Another float-in was a piece of wood, perfectly shaped like you might create if you were cutting out a sink form when installing a kitchen. It was a good solid piece of wood and in a rather pleasing squarish shape. I ended up hand painting a pair of loons on it (loons being my lake totem or spirit animal here), and put my married surname on it. I hung it above our door outside for all the years since I have had it. This has become a lovely piece of our lake history.

Part of my painted Lake Family sign painted on a drift-in.

On another day two tiny foam floats came in. I painted them in my indoor multicolored cabin colour scheme, threaded them on a rope through the middles and hung them from the ceiling. Today these floats still hang from the ceiling in the center of the room. They hang down right between my ‘Harry Potters’, the candle chandeliers that I hung, which was an addition I thought would be good for added light and ambiance that was clearly was not thought through, because the candles melted in the summer heat and face downwards. I just love the fact that they add ridiculous whimsy to my cabin. I started out with two plain black candle chandeliers and, of course, added coloured faux crystals…because I could. Obviously, and I do have to say this, because I have been asked if I light them, I DO NOT light the upside down melted candles! I just leave the melted candles in the chandeliers because they make me smile every time I look up.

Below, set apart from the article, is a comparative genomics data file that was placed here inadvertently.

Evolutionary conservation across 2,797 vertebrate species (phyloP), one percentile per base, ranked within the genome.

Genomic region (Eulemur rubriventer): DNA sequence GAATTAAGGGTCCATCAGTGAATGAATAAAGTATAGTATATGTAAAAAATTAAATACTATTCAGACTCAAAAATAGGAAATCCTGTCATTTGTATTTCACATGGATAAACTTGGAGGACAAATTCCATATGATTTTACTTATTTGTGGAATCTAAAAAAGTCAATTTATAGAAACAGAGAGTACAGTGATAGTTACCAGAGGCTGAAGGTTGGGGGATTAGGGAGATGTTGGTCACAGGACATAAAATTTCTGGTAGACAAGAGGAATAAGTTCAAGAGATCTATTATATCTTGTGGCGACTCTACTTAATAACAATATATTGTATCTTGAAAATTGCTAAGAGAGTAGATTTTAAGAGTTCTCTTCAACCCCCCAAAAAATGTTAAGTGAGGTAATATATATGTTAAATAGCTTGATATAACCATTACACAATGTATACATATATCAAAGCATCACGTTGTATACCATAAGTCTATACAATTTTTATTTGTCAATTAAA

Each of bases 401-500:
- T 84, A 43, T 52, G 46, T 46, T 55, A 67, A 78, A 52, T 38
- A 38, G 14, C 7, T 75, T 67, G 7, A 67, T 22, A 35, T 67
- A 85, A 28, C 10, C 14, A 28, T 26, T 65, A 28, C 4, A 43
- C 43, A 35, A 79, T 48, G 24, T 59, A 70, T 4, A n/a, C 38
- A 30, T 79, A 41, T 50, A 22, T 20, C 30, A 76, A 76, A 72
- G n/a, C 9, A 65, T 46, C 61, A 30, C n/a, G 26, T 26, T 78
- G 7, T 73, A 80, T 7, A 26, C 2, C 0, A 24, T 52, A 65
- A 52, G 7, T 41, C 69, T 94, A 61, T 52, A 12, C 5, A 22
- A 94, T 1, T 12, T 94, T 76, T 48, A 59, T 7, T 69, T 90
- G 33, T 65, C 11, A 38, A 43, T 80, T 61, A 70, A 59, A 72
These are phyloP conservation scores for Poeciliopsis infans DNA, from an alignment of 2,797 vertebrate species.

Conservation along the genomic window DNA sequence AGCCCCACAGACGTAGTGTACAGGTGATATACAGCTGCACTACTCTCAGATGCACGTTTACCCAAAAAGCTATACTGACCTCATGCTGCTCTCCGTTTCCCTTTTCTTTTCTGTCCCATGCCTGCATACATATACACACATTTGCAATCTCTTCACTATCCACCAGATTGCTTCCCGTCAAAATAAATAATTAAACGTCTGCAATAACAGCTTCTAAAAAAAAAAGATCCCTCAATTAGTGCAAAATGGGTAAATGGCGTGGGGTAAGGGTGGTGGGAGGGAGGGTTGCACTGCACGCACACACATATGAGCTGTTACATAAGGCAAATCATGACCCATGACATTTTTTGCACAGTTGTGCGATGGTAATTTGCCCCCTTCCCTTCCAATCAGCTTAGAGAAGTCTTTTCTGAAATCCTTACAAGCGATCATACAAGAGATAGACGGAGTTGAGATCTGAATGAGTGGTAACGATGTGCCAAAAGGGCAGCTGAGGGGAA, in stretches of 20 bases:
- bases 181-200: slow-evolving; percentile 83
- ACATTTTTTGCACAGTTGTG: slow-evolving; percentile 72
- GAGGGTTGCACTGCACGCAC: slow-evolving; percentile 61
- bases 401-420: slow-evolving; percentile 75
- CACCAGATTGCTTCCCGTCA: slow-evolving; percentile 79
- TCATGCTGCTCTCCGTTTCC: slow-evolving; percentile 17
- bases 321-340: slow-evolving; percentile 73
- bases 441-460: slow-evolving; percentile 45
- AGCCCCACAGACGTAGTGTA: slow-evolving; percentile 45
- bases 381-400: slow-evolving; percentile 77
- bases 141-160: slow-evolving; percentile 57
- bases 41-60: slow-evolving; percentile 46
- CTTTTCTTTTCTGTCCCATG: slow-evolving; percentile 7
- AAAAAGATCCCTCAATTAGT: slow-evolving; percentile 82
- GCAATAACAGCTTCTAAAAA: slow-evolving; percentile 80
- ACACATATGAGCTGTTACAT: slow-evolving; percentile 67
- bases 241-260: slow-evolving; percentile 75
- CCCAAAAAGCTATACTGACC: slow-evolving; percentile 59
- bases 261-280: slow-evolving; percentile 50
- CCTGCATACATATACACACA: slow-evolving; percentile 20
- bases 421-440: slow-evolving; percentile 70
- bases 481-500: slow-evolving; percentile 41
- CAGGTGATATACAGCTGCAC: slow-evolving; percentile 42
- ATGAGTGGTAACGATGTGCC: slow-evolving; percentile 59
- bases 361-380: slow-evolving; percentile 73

I painted and hung these floats that drifted in.

In the back of the cupboard one day I was trying to determine what in the heck was stored back there. It is, you know, one of those cupboards that goes back into a corner and things you put in there have a real possibility of never being seen again. Such was the discoveries that day in those back impossible reaches of darkness... there they were, 3 old aluminum pots, a teapot, and two coffee pots, one a old percolator. Again, the back recesses of my childhood section of brain remember my father making coffee in the percolator. I don’t even remember the aluminum tea pot, we’ve been using the Brown Betty ceramic pot as long as I can remember. And so here they were, and I wondered what to do with them. Obviously, I was getting rid of so many old things back there, hucking them into a garbage bag, recycling things, or putting them in a bag for the local second store in town. For these pots, I decided to wash them and then paint them. I painted yellow cottage roses on the percolator pot, along with a big bee. I painted pansies on the tea pot and other flowers on the other pot. I was quite proud of myself for how they turned out, and for years, when I was in residence at my cabin, I put them on the back-deck railing where I could enjoy them. I have recently taken them to my city home and put

My little painted pot projects, reclaimed from the back of my cupboards after a zillion years of hiding.

I am sure there are more examples of my reclaiming and updating things, but I will mention and share these example for now. Cabin life can be rich in possibilities and creativity. It’s kind of a use what you have, or update-what-someone-may-pass-on-to-you kind of mentality, and it’s quite lovely to have some wonderful items to enjoy when you are finished your project and be able to appreciate as the little stories and items now part of your cabin’s history.